Richard Morgan, 1998. "Magnetic Anomalies Associated with the North and South Morecambe Fields, U. K.", Geologic Applications of Gravity and Magnetics: Case Histories, Richard I. Gibson, Patrick S. Millegan
Download citation file:
A close line-spaced aeromagnetic data set was acquired over the East Irish Sea in 1993 by World Geoscience Corp. Ltd. Although the area was already a known hydrocarbon province containing one of the United Kingdom's largest gas accumulations (collectively, Morecambe North and Morecambe South Fields), the aeromagnetic data reveal much about the geology of the area which previously was unrecognized.
The continuation of faults known from seismic data or from surface maps of the adjacent onshore areas is represented clearly by the magnetic data, allowing the relationships between faults of different trends to be elucidated. The geometries of major faults imaged in plan-view by their magnetic expression reveal compartmentalization by secondary cross-cutting fault suites which, although not clearly resolved by 2-D seismic data, are relevant to sediment deposition and trap formation.
An unpredicted aspect of these data is the association of weak magnetic lows with known hydrocarbon accumulations. This phenomena is expressed best over the Morecambe Fields themselves, where analysis of the shape of the anomalies in relation to the structure of the fields suggests their source to be associated directly with the structure of the closures rather than as alteration plumes above them. The cause of these anomalies is considered to be secondary mineralization, believed to relate to the complex diagenetic and multiphase charging history of these fields.
The detailed comparison of the seismically defined structure of the fields with a corresponding magnetic structure would not be possible without a close line-spaced, aeromagnetic survey configuration to define clearly the margins of these intrasedimentary-sourced, nonlinear magnetic anomalies.
Figures & Tables
The idea for this book came from a perceived lack of recent, instructive examples of exploration-oriented interpretations of gravity and magnetic data. The Society of Exploration Geophysicists two volumes, Geophysical Case Histories, are probably closest in philosophy to this book. Published in 1948 and 1956, many of the examples in the Case Histories are relatively dated and specific to particular areas. We hope this new book provides an update that includes lessons about gravity and magnetic exploration that can be applied to many parts of the world. The Utility of Regional Gravity and Magnetic Anomaly Maps (SEG, 1985, W.J. Hinze, editor) contains some excellent papers dealing with tectonics that have clear bearing on hydrocarbon exploration, but no paper shows the relationships among hydrocarbon accumulations, exploration, gravity, and magnetics. Geophysical texts focusing on gravity and magnetics, including L.L. Nettleton's classics, include only a few (albeit often excellent) case histories, and many are dated.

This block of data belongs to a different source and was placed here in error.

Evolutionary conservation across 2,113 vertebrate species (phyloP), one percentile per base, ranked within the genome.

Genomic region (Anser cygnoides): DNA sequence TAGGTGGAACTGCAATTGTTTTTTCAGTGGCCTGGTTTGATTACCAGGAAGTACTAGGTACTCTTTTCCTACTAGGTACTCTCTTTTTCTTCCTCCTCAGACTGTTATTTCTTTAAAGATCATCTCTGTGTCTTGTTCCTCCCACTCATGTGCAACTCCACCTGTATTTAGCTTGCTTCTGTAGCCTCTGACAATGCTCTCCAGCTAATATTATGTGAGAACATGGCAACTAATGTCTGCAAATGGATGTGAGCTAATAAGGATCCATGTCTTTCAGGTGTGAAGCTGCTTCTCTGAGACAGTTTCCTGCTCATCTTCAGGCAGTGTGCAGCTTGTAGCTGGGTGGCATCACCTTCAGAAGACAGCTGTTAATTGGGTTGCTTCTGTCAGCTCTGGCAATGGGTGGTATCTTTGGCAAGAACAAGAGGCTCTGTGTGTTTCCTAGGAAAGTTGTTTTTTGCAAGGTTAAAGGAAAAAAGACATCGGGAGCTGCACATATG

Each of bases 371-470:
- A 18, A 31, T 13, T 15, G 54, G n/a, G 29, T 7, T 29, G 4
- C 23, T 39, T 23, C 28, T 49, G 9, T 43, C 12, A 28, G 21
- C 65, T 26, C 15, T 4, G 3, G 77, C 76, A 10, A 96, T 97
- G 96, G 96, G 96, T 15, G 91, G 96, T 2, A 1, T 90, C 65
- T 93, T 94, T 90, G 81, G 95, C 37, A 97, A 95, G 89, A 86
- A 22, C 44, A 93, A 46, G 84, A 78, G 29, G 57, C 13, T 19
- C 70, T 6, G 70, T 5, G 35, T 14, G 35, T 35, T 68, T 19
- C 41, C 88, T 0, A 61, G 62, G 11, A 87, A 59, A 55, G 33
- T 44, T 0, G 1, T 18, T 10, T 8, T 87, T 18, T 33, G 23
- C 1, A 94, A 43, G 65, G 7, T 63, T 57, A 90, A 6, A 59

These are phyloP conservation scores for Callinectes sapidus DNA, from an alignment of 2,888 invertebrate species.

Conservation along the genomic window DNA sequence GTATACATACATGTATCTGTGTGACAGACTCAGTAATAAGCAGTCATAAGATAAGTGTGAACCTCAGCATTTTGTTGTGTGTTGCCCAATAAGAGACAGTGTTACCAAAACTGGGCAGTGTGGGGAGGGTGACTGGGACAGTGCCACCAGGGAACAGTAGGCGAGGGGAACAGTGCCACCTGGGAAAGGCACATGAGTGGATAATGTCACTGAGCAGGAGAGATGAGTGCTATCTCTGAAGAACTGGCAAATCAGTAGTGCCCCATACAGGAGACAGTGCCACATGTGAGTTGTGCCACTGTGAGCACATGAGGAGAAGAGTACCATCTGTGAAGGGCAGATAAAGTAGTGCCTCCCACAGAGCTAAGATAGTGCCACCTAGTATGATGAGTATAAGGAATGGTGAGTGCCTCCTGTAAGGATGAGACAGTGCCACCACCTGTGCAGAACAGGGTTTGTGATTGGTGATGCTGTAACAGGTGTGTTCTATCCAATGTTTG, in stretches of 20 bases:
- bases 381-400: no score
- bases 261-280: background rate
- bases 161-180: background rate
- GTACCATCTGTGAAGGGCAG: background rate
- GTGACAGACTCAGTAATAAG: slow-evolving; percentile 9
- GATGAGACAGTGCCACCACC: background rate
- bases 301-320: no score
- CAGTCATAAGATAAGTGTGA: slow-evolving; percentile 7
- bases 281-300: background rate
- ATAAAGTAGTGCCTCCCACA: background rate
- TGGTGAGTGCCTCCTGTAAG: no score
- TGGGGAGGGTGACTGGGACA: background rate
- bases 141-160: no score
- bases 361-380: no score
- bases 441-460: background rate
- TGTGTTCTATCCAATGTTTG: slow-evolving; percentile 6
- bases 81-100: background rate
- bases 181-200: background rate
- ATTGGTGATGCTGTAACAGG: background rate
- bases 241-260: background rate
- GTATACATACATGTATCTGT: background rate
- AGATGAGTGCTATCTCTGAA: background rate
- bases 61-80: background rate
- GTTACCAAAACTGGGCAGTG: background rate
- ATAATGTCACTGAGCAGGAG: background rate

Thus, this book's target audience is geologists and geophysicists in operations offices, actively involved in exploration at any level from basin analysis to prospect generation. Although most of the papers deal with hydrocarbon exploration, several papers relate to gravity and magnetic data in mining and environmental applications. A final section is included on new developments, the state of the art.
The book is not intended for gravity and magnetics specialists (although we hope they will find it interesting), or for geophysicists interested in theory, acquisition, and processing, unless those aspects are important to the geologic exploration problem and to the decisionmaking process.
We believe that the philosophical approach to interpretation is almost as important as some aspects of a technical interpretation itself. This book reveals the diversity of philosophies that gravity and magnetic interpreters embrace, as well as the common threads to which all interpreters aspire.
This book is not a textbook, although we have tried hard to highlight the exploration lessons inherent in each technical paper. Additional instructional aspects of the book are the glossary of gravity and magnetic terms, provided by Integrated Geophysics Corporation (with assistance from Richard Hansen of Pearson, DeRidder & Johnson) and an annotated bibliography, which has pointers to the rich literature of gravity and magnetics. Other short "lessons" can be found in stand-alone illustrations or short features throughout the book.
We thank Ray Thomasson for continual encouragement, suggestions, and prodding. Reviewers, whose efforts are appreciated greatly, include Dale Bird, Bill Pearson, Mark Odegard, and several anonymous reviewers. We appreciate the help of the AAPG, especially Ken Wolgemuth, in this, the first effort at serious book publication by the coeditors.